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Ontario Finance Minister Premier Dwight Duncan, right, delivers his 2012 Ontario budget as Ontario Premiere Dalton McGuinty listens at Queen's Park in Toronto, March 27, 2012. (Nathan Denette/Nathan Denette/The Canadian Press)
Ontario Finance Minister Premier Dwight Duncan, right, delivers his 2012 Ontario budget as Ontario Premiere Dalton McGuinty listens at Queen's Park in Toronto, March 27, 2012. (Nathan Denette/Nathan Denette/The Canadian Press)

Highlights of the 2012 Ontario budget Add to ...

From higher drug costs for seniors to a corporate tax rate freeze, here are some highlights from Tuesday’s Ontario budget:

Pay freezes

MPPs would see their pay remain the same for another two years (for a total of five years). Executives at hospitals, universities, colleges, school boards and agencies would see their pay remain the same for another two years (for a total of four years).

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Corporate tax rate freeze

The general corporate income tax rate would remain at 11.5 per cent until the budget is balanced. The rate had been set to drop to 10 per cent by July, 2013.

Pensions

Single-employer public sector pension plans would move to a 50-50 cost sharing formula between employees and their organization for ongoing contributions within five years. The government hopes this move, one that would greatly impact universities – many of which have their own pension plan – would help narrow the solvency deficit gap. The government is also looking to pool smaller pension plans under one large structure, with one set of rules. Where the province’s largest jointly sponsored pension plans face deficits, the government plans to legislate that future payouts would be reduced before considering any rise in contributions from employers or employees who are already near their reasonable limits.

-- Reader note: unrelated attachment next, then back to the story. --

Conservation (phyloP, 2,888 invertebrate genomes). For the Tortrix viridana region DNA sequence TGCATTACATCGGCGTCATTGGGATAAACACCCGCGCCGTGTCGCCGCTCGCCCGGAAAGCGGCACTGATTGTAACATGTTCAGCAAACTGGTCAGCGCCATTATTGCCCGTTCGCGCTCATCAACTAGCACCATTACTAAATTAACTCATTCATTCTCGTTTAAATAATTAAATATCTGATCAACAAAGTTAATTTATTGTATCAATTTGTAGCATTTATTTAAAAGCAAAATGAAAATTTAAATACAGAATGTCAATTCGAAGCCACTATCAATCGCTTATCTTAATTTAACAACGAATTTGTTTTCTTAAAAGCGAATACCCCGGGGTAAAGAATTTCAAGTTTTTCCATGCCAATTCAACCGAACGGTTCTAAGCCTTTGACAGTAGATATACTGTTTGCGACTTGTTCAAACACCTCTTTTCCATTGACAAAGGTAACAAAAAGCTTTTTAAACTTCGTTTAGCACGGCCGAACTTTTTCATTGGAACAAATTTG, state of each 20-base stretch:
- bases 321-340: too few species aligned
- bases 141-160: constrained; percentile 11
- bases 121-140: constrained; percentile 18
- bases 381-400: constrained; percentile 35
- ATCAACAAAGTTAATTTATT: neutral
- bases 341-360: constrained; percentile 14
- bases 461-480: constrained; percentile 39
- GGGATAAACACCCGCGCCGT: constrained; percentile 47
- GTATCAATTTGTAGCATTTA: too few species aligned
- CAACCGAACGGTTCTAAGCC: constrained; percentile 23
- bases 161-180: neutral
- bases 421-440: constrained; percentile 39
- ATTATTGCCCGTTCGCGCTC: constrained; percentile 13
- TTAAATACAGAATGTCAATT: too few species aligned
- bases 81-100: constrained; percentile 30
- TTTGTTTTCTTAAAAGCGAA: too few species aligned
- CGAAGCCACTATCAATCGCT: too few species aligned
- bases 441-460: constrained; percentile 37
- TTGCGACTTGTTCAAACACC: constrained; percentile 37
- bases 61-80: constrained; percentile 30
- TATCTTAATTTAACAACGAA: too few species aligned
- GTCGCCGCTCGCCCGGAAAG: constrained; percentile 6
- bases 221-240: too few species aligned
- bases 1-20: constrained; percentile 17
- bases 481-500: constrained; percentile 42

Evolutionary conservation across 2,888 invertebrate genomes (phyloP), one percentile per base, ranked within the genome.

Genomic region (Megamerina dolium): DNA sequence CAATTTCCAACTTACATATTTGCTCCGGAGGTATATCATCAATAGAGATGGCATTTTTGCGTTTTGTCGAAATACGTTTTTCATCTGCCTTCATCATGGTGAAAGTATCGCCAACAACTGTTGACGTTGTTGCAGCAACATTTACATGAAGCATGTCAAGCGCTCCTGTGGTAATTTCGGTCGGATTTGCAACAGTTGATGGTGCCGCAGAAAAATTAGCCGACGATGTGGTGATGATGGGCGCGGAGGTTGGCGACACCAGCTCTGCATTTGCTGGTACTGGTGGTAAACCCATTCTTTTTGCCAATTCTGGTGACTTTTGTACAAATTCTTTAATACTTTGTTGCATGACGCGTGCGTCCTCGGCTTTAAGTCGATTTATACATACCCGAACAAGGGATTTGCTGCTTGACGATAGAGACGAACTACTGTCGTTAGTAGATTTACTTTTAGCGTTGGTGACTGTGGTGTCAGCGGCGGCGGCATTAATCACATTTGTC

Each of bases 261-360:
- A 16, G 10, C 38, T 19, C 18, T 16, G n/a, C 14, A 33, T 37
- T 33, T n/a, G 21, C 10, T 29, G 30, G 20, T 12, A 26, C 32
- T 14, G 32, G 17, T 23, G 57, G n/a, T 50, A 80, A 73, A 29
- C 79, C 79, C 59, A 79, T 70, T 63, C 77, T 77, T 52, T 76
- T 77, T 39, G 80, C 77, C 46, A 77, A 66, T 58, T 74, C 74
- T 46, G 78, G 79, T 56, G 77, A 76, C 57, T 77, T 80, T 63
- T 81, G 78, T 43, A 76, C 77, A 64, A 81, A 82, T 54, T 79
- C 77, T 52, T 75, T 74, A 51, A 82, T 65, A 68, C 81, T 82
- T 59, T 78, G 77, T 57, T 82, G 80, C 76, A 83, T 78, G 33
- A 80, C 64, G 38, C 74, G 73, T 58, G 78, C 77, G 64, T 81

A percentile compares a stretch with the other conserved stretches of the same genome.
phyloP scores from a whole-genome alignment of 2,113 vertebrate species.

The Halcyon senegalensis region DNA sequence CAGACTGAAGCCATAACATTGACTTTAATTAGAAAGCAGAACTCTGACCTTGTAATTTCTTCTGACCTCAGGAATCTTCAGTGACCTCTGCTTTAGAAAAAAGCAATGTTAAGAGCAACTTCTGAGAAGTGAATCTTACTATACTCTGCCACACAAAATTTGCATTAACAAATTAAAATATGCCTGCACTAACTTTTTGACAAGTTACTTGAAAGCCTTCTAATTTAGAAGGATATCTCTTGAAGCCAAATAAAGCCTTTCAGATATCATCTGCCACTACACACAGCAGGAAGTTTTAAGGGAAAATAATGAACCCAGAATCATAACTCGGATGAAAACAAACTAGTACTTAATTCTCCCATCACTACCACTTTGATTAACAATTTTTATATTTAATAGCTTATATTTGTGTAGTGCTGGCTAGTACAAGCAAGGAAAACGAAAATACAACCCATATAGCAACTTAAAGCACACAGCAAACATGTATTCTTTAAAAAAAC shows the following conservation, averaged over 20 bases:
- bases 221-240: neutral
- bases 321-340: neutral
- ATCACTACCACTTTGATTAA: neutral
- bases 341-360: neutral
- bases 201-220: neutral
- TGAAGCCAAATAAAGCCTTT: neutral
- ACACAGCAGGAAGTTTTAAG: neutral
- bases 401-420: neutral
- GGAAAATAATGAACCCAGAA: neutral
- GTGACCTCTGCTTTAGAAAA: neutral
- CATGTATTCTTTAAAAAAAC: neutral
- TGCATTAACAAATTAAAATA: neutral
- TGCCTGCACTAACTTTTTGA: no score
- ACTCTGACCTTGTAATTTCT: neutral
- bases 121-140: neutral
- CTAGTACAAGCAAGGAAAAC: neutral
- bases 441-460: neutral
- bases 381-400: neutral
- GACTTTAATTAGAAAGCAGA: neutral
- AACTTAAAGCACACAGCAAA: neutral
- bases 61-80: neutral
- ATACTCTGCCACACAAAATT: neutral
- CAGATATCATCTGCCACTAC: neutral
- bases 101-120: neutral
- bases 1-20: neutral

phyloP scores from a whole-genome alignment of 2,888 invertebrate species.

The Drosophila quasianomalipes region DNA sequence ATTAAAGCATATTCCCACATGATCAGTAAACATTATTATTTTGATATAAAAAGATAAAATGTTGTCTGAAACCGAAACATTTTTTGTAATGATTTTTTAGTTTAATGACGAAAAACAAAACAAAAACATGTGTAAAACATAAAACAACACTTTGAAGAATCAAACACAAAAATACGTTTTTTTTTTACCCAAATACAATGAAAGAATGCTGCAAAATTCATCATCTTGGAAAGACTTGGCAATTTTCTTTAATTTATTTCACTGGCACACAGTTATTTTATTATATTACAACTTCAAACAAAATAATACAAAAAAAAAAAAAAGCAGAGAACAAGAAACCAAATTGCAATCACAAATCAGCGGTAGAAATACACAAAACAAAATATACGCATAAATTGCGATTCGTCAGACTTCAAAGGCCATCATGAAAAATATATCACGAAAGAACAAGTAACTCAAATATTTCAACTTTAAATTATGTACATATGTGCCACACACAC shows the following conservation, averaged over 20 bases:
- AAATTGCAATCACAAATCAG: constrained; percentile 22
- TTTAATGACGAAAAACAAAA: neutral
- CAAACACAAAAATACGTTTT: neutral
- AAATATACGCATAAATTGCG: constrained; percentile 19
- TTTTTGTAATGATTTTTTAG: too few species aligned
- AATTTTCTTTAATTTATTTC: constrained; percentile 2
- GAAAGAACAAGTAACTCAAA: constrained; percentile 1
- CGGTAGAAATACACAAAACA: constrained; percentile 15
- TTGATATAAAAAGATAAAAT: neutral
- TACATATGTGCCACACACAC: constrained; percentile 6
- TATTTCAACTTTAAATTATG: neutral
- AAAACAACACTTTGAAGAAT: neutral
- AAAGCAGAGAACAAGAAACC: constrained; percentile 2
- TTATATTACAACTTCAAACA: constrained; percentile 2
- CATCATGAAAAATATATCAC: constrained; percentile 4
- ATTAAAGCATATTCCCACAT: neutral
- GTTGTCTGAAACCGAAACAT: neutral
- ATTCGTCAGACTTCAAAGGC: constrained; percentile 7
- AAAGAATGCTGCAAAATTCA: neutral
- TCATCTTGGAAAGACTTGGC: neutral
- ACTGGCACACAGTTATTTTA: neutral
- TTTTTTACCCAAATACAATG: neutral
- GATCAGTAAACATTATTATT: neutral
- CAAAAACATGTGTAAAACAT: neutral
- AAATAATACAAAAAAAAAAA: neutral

Departmental cuts

Of the 26 government departments, 11 would see their budgets cut.

Seniors

Higher drug costs for higher-income seniors starting August, 2014, seniors with an income of more than $100,000 would have to pay an annual deductible of $100 plus 3 per cent of income over $100,000. The new deductible for a senior couple with a combined income of more than $160,000 would be $200 plus 3 per cent of income over $160,000. These seniors will also pay $6.11 per prescription. There would be no changes to seniors whose incomes fall below these thresholds.

Healthy homes renovation tax credit

The credit would apply to renovations that improve accessibility or help seniors with their mobility at home.

Ontario clean energy benefit cap

The benefit, which sees electricity users receive a 10 per cent rebate on their energy bill, would be capped at 3,000 kilowatts an hour per month. While most residents would unlikely exceed this, owners of very large homes and businesses would likely see a reduced rebate or none at all.

Jobs and Prosperity Council

A group that would advise the government on a plan to boost the province’s productivity and address innovation challenges. The council would also advise on how to consolidate and refocus existing business support programs.

Education

  • Full implementation of full-day kindergarten by September, 2014
  • Continuation of the 30-per-cent-off tuition grant for eligible full-time post-secondary students
  • Continuation of funding to ensure small class sizes in primary grades

Slower increase to child benefit

Maximum benefit level provided through the Ontario Child Benefit would be increased in two stages from $1,100 to $1,210 on July 1, 2013, and then to $1,310 on July 1, 2014.

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